In the past years, I have been interested in how science is driven to accomplish some of these mystical projects. Science-fiction flourished, for instance, during the first period of the Soviet rule. I’m trying to make a film on this topic.

I find it quite interesting that the Romanian New Wave (the way we perceive it abroad) is so ascetic and upright in its approach to images, whereas recent documentary hits from Romania, such as Tom Wilson΄s The Bucuresti Experiment (2013), Sinișa Dragin΄s The Forest (2014), Vlad Petri΄s Where Are You Bucharest? (2014), or Corneliu Porumboiu΄s The Second Game all experiment with archival material with the zest of Andrei Ujică. How would you interpret this roles΄ swap? At TDF΄s press conference you mention that you feel inspired by Romanian theatre, however I am curious to know – how do you see your place in today΄s Romanian cinema?

I think that the Romanian documentary scene is less visible than the fiction one, but it offers more diverse formulas. The films that you mention have nothing in common, in terms of style or vision. I also feel that filmmakers tend too much to stay in their own bubble and do not communicate enough with the other arts. There are a lot of possible, valuable exchanges. Documentary filmmaking is a border genre, and the more eclectic and difficult it is to be defined, the better it is. As to my own place, I don’t plan it, or I don’t define it. I prefer to stay true to my interests and to speak about stories that I feel are important, for me and for those around me.

I just feel sorry that I don’t find ways to say more of these stories. I’m living in a country where documentary is needed, as a form of social and cultural expression. That’s the reason why I am also involved in a documentary festival.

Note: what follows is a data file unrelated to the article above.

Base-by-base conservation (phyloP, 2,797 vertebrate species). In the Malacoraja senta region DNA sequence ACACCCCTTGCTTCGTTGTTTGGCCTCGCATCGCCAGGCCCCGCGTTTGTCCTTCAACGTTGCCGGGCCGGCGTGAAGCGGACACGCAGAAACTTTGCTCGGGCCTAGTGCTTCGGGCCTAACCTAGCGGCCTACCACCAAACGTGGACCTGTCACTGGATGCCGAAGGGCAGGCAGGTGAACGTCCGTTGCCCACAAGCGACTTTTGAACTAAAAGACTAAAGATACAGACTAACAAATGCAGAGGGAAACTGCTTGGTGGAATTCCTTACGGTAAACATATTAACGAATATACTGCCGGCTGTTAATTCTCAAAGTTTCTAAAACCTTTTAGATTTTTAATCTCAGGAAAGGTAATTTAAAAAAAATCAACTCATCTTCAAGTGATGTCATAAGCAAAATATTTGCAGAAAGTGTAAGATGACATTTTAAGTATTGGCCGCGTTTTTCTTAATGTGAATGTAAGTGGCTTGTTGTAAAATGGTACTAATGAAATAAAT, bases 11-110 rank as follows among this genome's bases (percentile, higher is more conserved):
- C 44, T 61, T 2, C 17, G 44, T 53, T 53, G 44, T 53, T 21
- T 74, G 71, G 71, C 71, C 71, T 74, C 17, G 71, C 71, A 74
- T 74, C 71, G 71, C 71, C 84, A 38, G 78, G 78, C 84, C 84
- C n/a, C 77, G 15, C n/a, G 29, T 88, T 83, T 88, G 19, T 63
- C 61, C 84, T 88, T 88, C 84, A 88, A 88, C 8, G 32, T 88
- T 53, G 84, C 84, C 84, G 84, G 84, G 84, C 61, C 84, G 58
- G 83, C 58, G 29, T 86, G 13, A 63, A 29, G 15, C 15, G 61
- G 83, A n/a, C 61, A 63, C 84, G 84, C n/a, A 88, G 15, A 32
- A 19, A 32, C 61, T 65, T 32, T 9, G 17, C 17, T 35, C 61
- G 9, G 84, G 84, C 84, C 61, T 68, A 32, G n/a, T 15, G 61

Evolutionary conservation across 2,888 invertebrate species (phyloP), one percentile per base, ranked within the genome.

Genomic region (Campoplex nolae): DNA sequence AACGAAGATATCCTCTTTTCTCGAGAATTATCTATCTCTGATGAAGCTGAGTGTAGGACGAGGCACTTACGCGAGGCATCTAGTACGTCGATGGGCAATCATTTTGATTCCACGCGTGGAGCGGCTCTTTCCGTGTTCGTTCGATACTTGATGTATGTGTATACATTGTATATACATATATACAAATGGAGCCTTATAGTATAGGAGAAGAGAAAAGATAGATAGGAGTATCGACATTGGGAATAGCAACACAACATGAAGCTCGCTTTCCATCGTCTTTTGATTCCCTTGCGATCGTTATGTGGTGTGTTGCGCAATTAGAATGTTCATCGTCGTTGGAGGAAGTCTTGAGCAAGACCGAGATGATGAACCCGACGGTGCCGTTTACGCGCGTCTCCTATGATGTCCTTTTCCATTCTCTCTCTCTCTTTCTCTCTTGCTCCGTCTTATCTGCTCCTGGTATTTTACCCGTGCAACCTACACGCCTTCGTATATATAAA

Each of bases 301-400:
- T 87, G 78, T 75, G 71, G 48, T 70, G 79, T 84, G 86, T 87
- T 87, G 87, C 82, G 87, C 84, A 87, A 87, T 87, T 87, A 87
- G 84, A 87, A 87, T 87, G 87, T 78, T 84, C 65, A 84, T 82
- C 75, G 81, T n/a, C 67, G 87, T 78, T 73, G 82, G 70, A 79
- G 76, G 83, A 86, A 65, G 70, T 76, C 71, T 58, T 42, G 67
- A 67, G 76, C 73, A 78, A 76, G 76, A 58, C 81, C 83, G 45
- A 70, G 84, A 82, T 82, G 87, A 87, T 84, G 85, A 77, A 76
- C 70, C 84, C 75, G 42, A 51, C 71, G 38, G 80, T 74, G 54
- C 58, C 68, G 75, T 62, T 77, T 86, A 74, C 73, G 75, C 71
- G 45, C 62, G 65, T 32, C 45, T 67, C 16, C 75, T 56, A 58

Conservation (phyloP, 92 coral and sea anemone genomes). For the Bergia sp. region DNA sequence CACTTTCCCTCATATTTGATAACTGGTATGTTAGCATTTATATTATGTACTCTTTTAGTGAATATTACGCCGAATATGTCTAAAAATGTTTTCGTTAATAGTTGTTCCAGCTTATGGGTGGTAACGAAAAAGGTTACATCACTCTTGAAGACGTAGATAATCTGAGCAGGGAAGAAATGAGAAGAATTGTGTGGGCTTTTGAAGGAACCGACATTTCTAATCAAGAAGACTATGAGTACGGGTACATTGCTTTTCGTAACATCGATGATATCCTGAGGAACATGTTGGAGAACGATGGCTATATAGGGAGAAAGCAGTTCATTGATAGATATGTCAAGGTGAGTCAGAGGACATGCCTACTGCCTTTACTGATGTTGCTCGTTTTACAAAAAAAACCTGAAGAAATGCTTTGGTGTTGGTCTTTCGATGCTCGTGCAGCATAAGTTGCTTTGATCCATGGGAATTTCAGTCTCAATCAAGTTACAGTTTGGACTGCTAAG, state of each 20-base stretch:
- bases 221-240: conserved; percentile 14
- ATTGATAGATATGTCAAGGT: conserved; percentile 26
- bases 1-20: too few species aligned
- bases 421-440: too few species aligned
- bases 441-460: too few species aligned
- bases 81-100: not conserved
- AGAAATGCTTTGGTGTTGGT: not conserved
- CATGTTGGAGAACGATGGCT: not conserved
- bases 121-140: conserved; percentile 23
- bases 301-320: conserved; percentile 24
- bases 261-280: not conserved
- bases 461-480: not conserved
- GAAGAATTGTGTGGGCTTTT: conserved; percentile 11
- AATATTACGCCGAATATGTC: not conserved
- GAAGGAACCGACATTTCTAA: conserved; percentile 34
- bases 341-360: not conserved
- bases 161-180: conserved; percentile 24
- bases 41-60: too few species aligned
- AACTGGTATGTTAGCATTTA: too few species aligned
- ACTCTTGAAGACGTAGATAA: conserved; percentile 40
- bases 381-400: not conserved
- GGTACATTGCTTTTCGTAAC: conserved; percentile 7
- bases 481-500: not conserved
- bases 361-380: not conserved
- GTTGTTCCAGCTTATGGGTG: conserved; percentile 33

Great Communist Bank Robbery (2004)

Switching to the latest edition of your own festival, One World Romania, could you please share your own highlights and impressions? This year΄s topic, Kino Maidan, is truly daring!

“Maidan” is a word that we once used in Romanian to refer to an abandoned wasteland in a city. I liked this switch of meaning to a community-space that gathers people and filmmakers. This 8th edition of our festival was, by far, the most successful in terms of audience, buzz, number of guests, and richness of content. The debates after the screenings have become more substantial, meaning that our audience is more keen and capable to discuss film and human rights issues. The screenings for high-school students were much more crowded than before. We have opened a window towards a large continent that we know almost nothing about in our parts: Africa. Our panel involving three Romanian-born directors (who presented films in the festival) attracted a large number of people – and this is a very good sign. We had a wonderful, inspiring presentation of the National Film Board of Canada on interactive documentaries. We organized, for a second time, a tongue-in-cheek tour in the city, this time dedicated to the “history vandals” and to the heritage buildings that they have destroyed in Bucharest. I felt the festival was fun, inspiring and people left happy, with something new in their heads and hearts.

As for the Adopt a Documentary program, it is an admirable initiative, leaning on the current crowd-sourcing hype yet giving visibility to the selected titles as well as sense of shared responsibility to all parties involved – how would have this kind of backup influenced your career as a young filmmmaker, had it been available in the 1990s?

I have no idea. When I started, in the 1990s, the time was not ripe for crowd-sourcing, but I had the chance to work in an organization that opened its doors and let me use their equipment and offices in a friendly, creative atmosphere. It’s called Fundaţia Arte Vizuale and, under Vivi Drăgan Vasile’s direction, it produced many short films by an array of people coming from cinema, arts, dance, theatre, etc. There were almost no money, but it was a great playground.
 
 
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Category
 
 
 
 
  The Bucuresti Experiment
  Kapitalism - Our Improved Formula
  The Second Game
  Where Are You Bucharest?
  The Forest
  Apocalypse on Wheels
  Cold Waves
  Great Communist Bank Robbery
  Clara B.
 
  Vivi Dragan Vasile
  Ada Solomon
  Corneliu Porumboiu
  Tom Wilson
  Alexandru Solomon
  Yoana Pavlova
  Andrei Ujica
  Vlad Petri
  Sinisa Dragin
 
  HiFilm Productions
 
  17th Thessaloniki Documentary Festival 2015 - Main Tributes
  Thessaloniki Documentary Festival 2015 - Alexandru Solomon Press Conference
  One World Romania 2015